New Hyde Park Mayor Christopher Devane said it is time to reimagine developments on Jericho Turnpike during the village’s first board of trustees meeting of the year Thursday night.
“Our old way of doing things in the village with mixed-use retail and apartments on top does not work,” Devane said. “Don’t take my word for it. Look around Jericho Turnpike for the last 30 years.”
Devane told Blank Slate Media the “once in a generation” chance stems from the recent purchase of Miller Brothers Plumbing and Heating and the need to bring an influx of development to the area.
Devane said the property is one of the deepest from the turnpike and he sees it as a linchpin for the surrounding area. When speaking with the developer, he said there should be more amenities to offer.
“From a village standpoint we are trying to improve the quality of our stores and buildings so it becomes an attractive place to live and shop,” Devane said. “And if we do it right, other owners can tell themselves if we fix up our buildings too, people will pay top dollar to live in the apartments above.”
Over the past year, New Hyde Park has begun the process of making major improvements to its village properties, including ongoing construction for a new playground at Memorial Park, renovations at village hall and knocking down the Marcus G. Christ Community Center to build a new one.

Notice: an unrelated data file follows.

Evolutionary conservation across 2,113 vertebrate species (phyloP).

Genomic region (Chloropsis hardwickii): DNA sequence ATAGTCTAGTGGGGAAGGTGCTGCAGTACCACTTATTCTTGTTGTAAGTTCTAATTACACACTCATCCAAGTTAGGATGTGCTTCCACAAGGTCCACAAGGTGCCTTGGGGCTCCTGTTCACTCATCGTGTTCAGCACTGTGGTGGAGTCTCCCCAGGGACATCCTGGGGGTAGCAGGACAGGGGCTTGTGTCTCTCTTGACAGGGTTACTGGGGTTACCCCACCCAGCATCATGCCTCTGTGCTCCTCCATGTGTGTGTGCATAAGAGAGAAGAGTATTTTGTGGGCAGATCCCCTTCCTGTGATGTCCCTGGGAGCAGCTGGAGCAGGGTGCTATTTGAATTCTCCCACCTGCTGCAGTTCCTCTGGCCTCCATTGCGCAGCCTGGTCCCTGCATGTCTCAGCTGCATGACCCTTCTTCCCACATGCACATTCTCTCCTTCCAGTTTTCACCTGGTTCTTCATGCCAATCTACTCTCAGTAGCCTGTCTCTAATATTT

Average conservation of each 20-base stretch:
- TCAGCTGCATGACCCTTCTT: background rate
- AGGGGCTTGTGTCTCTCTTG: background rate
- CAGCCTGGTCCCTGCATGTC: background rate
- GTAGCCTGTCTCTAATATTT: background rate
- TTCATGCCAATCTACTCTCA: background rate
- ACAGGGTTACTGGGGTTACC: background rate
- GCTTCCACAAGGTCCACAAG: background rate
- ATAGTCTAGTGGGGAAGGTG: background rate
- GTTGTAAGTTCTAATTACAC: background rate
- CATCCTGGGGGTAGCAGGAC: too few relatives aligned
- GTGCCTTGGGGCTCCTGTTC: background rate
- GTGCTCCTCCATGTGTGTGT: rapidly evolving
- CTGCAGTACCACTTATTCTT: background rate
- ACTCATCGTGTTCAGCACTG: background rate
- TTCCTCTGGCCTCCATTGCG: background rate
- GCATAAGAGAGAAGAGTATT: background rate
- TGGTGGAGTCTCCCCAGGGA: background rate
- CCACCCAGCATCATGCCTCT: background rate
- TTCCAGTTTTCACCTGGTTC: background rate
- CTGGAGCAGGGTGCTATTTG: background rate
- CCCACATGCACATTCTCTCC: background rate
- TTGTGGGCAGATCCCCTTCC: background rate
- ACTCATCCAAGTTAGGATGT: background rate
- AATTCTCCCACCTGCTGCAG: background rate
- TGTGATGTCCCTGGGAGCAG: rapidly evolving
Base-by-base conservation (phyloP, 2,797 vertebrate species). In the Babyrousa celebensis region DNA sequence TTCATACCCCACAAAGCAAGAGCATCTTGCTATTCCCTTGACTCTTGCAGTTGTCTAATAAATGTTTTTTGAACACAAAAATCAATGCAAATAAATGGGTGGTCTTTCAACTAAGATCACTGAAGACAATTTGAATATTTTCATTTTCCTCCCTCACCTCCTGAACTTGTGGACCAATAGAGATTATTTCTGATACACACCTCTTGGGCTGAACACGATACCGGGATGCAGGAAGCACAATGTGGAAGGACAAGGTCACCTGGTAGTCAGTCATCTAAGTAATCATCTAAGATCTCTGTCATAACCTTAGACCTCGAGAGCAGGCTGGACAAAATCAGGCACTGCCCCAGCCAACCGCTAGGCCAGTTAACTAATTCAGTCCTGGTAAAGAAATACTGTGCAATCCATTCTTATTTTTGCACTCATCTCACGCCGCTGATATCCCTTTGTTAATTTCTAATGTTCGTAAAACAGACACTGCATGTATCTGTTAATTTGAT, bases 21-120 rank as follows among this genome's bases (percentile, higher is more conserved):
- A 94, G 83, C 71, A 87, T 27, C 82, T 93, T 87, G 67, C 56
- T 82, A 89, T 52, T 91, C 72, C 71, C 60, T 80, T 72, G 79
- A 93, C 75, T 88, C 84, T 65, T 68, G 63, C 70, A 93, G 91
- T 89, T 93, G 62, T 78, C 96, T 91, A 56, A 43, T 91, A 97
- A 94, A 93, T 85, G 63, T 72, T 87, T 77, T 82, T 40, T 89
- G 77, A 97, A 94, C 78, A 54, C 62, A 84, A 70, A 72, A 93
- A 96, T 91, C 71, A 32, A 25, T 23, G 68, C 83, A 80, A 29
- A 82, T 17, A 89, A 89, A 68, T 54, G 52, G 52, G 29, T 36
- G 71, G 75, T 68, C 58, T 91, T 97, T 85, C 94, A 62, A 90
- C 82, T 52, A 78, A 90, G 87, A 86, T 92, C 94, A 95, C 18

Last year, the village unveiled a new bocce ball court at Memorial Park and the Donald Barbieri Dog Park.
The mayor said once any plans are finalized for applications for new developments after Miller Brothers is knocked down, they will be presented to the public.
“This is an opportunity at that property to re-envision the Jericho Corridor,” Devane said. “I’m in this spot as mayor because for the last 50 years I’ve lived in this village. When I drive down Jericho and turn left and turn right, there is no rhyme or reason to the stores we have.”
Similar concerns have been brought up by neighboring villages.
This month Great Neck Estates adopted plans to establish a business overlay district on its portion of Middle Neck Road. Overlay zones create special zoning districts on previously established districts that can allow for additional criteria.
Mayor William Warner said the village, in conjunction with BFJ Planning, has been working on developing the overlay district plan for more than a year in efforts to revitalize not just the village’s portion of Middle Neck Road, but the peninsula’s business district.
In December, the Mineola Board of Trustees voted unanimously to create new business overlay districts on part of Jericho Turnpike and downtown to give the village more flexibility when considering future developments.
Mineola Mayor Paul Pereira said the need came from a retail landscape that has changed in recent years.
Devane said any decisions on whether or not to create new overlay districts would come at a later date, but he has spoken about these issues with local mayors such as Pereira and Kevin Fitzgerald in Floral Park, among others.
“This is a huge thing for us,” Devane said. “We going to get it right and that’s the whole goal. We need to reimagine it.”